More than 60% of Employers Plan to Increase Base Pay Rates for Workers in 2021

More than 60% of Employers Plan to Increase Base Pay Rates for Workers in 2021

To offset these costs, some companies will discontinue employee signing and retention bonuses by the end of the year
Interviewing candidate via video call

The summer of 2021 was a great time to land a new job in the United States, as many new hires received unprecedented incentives such as wage increases and signing bonuses during this period — but that may all change in the coming months.

In a new report from Salary.com, the Waltham, Mass.-based compensation management company found that the tumultuous labor market of the past few months may look very different by the end of the year.

For instance, survey respondents shared that although 50% of employers are currently offering signing bonuses to new hires, only about 20% plan on keeping this practice by the end of 2021.

Instead, more than 6 in 10 organizations plan on implementing base salary increases for both hourly and salaried employees. Another 67% have indicated that their starting base salary offers are above their market reference point.

Employers to phase out signing and retention bonuses by the end of 2021

The U.S. job market saw a shortage of talent across industries in the wake of the COVID-19 pandemic, with 82% of respondents agreeing to this statement. As a result, many companies turned to signing and retention bonuses in order to attract and keep much-needed talent.

The Salary.com survey revealed that these incentives continue to be used by employers today, including:

  • Median signing bonus for hourly employees: $1,000
  • Median signing bonus for salaried employees: $5,000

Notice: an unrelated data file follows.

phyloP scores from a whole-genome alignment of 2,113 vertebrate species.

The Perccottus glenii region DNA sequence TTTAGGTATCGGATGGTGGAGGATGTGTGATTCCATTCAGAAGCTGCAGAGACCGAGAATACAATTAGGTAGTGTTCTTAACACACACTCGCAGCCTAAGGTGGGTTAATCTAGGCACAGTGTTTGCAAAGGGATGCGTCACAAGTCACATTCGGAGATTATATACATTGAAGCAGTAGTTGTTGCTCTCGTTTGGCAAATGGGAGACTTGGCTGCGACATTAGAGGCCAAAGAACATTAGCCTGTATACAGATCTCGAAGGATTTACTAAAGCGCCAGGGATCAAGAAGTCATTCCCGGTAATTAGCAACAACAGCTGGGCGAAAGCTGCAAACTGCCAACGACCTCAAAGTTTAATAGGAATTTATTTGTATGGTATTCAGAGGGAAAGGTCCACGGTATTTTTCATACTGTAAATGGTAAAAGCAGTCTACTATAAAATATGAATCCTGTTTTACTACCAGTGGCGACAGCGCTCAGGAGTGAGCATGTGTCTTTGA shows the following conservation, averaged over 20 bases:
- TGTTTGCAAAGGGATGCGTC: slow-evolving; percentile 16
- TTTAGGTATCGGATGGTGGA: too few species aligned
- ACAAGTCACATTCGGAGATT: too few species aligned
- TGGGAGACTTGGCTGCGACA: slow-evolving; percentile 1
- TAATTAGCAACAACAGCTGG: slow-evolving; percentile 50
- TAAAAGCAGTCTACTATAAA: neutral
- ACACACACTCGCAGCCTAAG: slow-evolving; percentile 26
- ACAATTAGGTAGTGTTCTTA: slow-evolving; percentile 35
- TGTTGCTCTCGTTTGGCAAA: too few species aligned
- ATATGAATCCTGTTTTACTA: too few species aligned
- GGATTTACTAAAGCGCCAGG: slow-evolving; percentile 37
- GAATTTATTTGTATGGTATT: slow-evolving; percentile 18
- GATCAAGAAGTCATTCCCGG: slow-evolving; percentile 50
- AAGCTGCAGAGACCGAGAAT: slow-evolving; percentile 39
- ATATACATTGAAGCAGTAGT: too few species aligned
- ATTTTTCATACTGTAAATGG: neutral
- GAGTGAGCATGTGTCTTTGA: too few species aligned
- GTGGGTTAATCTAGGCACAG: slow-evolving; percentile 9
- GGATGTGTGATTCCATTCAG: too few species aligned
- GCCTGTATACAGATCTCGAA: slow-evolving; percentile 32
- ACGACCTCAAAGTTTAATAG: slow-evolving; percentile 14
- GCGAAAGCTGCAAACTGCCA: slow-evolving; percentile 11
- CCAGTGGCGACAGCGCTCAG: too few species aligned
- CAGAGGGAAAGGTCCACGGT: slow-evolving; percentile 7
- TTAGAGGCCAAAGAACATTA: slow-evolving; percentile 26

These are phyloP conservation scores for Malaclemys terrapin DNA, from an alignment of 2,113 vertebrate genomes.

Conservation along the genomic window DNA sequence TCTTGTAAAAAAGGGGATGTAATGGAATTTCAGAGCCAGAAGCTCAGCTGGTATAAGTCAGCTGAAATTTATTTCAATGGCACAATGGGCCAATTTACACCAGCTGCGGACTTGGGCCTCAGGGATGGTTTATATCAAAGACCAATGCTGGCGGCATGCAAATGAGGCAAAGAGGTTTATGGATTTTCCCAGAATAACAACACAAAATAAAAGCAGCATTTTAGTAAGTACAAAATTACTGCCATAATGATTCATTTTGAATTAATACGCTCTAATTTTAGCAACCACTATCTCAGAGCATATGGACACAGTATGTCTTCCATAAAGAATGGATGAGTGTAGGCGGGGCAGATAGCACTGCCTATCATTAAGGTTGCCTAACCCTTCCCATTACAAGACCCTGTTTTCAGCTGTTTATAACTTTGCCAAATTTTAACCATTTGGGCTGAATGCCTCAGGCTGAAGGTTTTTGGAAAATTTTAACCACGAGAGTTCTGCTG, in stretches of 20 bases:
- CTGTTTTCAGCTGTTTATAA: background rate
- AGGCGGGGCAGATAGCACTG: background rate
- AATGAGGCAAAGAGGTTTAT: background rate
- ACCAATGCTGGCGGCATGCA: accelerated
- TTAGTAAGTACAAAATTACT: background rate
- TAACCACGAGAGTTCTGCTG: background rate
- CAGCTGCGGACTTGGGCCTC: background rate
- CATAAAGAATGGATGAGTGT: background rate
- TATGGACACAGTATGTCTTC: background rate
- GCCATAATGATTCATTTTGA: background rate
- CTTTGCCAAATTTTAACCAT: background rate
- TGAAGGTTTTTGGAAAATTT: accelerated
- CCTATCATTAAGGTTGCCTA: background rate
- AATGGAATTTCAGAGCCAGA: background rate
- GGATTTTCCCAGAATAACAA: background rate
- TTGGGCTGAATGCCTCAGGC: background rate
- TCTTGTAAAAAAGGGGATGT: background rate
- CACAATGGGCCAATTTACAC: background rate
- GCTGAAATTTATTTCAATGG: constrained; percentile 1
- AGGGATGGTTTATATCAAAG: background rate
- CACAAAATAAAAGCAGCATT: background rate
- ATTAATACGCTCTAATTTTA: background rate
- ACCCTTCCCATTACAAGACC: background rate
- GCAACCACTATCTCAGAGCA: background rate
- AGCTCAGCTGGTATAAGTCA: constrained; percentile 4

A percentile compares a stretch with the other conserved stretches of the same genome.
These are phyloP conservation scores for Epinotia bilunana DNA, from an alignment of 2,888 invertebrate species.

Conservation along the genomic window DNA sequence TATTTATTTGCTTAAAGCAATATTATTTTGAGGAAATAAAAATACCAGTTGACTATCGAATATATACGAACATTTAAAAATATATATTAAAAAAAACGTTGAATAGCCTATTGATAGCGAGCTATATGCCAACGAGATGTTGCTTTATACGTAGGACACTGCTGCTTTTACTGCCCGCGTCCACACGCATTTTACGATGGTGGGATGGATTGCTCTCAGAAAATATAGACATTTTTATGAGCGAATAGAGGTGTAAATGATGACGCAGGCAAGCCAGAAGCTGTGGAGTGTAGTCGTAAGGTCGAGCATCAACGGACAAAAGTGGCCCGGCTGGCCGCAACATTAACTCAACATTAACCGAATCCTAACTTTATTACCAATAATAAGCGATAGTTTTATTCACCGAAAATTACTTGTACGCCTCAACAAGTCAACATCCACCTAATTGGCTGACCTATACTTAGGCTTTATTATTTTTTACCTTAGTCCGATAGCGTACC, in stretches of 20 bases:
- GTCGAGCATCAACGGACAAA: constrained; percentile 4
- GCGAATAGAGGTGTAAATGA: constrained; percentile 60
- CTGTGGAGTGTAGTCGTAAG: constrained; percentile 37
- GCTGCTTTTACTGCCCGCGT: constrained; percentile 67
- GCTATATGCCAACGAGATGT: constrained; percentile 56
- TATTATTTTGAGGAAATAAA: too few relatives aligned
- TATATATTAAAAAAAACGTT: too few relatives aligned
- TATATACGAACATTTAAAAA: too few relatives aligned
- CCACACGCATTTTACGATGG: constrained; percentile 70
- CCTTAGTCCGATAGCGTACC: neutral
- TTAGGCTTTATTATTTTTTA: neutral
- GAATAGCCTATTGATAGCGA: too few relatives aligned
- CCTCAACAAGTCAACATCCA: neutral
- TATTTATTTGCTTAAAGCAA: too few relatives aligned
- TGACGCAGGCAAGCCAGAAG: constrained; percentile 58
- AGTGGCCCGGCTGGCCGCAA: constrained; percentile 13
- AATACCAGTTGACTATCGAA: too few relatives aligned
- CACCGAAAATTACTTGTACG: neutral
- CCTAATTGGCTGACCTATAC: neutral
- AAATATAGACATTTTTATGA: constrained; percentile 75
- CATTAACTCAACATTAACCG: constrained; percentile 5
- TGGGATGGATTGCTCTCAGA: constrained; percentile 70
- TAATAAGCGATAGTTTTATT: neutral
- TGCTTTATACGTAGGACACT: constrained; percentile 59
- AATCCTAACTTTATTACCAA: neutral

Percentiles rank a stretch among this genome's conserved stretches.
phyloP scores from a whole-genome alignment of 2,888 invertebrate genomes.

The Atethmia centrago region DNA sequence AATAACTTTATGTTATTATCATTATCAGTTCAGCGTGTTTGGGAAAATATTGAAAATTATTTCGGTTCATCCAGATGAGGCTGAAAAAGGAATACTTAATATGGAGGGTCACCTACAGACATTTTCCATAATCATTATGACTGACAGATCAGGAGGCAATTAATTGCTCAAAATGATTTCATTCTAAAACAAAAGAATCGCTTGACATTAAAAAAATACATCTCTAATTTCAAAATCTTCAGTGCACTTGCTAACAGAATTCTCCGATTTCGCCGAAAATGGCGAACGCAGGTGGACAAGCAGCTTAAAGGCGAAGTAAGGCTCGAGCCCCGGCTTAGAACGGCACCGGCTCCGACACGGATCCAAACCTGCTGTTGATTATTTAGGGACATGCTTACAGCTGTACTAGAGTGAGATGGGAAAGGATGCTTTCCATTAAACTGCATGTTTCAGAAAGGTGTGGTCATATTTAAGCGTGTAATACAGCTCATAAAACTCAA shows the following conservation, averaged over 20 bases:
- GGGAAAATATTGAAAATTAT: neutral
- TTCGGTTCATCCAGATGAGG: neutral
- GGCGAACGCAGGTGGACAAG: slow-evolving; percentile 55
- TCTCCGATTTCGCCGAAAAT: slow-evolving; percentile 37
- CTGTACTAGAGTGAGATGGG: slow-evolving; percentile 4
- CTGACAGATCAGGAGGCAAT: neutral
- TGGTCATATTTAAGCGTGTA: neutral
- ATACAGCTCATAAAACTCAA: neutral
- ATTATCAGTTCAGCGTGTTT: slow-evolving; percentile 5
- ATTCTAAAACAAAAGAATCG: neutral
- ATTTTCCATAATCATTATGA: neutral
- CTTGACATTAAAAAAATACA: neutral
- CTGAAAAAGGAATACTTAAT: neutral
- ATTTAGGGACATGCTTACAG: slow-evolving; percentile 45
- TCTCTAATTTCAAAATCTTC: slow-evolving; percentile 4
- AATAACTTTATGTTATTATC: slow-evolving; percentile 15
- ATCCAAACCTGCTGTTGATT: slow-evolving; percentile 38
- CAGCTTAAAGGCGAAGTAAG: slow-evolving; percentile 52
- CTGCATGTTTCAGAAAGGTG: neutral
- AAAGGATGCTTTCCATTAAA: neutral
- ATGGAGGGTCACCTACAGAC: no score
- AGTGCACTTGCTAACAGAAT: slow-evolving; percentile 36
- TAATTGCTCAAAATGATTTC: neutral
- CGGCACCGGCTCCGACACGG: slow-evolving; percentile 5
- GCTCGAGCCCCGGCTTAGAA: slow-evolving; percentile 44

• Median retention bonus for hourly employees: $1,000 after 6 months
  • Median retention bonus for salaried employees: $7,500 after 12 months

Unfortunately for current job seekers with an interest in these perks, survey results show that these bonuses will be phased out by most employers by the end of the year. Salary.com found that less than 20% of companies will offer signing bonuses in the next six months, while a mere 13% will do the same for retention bonuses.

New hire base pay rates expected to increase for hourly and salaried workers

A previous survey from Jobcase revealed that, at 41%, pay was the most important consideration for pandemic-era job seekers looking for employment. However, another one from FlexJobs showed that almost half of today's job seekers agree that the job opportunities they're seeing now offer too little in terms of compensation.

So, it comes as little surprise that more than 6 in 10 respondents report that their organizations are likely or very likely to increase base salary rates for hourly employees (65%) and salaried employees (62%) in the next six months.

Of course, base salary increases and bonuses aren't the only strategies employers plan on using to bring in new talent — a recent ResumeBuilder.com survey showed that nearly a quarter of businesses will offer additional benefits such as flexible work schedules, retirement plans and life insurance policies to new hires.

Methodology: For this report, Salary.com gathered data from 405 organizations in the U.S. and Canada between June 9 and July 15, 2021. Nearly 50% of respondents work for companies with up to 5,000 employees, while almost 24% represent companies with 5,000 to 10,000 employees.